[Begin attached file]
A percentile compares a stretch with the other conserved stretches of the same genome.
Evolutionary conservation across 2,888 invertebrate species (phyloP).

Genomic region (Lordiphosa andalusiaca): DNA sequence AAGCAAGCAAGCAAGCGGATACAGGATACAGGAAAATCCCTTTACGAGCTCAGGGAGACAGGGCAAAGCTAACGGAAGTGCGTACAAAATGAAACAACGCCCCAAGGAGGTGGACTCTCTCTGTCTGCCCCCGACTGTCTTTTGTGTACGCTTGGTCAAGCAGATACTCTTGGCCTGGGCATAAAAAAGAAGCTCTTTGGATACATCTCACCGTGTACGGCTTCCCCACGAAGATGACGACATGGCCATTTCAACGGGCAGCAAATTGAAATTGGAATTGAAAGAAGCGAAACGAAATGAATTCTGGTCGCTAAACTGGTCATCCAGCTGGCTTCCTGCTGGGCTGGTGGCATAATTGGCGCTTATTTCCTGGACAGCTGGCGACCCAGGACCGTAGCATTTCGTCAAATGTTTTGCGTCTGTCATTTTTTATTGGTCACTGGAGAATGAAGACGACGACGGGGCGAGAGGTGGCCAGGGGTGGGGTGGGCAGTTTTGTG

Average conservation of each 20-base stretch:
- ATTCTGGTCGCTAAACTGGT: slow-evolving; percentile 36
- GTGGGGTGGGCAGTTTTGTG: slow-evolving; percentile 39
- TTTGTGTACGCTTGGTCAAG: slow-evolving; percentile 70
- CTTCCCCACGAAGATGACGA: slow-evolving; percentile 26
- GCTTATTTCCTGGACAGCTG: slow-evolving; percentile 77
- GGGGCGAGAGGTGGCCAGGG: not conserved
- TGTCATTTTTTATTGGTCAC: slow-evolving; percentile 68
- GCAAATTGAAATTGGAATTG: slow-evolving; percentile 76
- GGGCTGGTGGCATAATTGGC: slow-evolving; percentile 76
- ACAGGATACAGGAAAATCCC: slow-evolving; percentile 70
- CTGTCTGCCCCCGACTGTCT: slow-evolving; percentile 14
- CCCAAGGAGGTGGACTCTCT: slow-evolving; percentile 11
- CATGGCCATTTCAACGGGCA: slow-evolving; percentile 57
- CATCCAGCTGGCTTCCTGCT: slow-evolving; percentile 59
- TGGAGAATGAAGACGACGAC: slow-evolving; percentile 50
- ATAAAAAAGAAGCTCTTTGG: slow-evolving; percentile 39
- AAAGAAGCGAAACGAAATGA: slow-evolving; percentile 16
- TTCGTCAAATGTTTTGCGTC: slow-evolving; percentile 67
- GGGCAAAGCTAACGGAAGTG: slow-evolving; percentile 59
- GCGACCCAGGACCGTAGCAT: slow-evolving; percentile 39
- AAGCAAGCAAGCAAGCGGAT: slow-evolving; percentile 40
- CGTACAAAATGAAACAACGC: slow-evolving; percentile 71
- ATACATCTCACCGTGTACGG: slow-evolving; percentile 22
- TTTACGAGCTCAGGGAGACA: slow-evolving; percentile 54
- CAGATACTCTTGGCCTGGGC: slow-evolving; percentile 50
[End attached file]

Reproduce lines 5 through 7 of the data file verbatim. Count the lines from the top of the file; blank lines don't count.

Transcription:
- ATTCTGGTCGCTAAACTGGT: slow-evolving; percentile 36
- GTGGGGTGGGCAGTTTTGTG: slow-evolving; percentile 39
- TTTGTGTACGCTTGGTCAAG: slow-evolving; percentile 70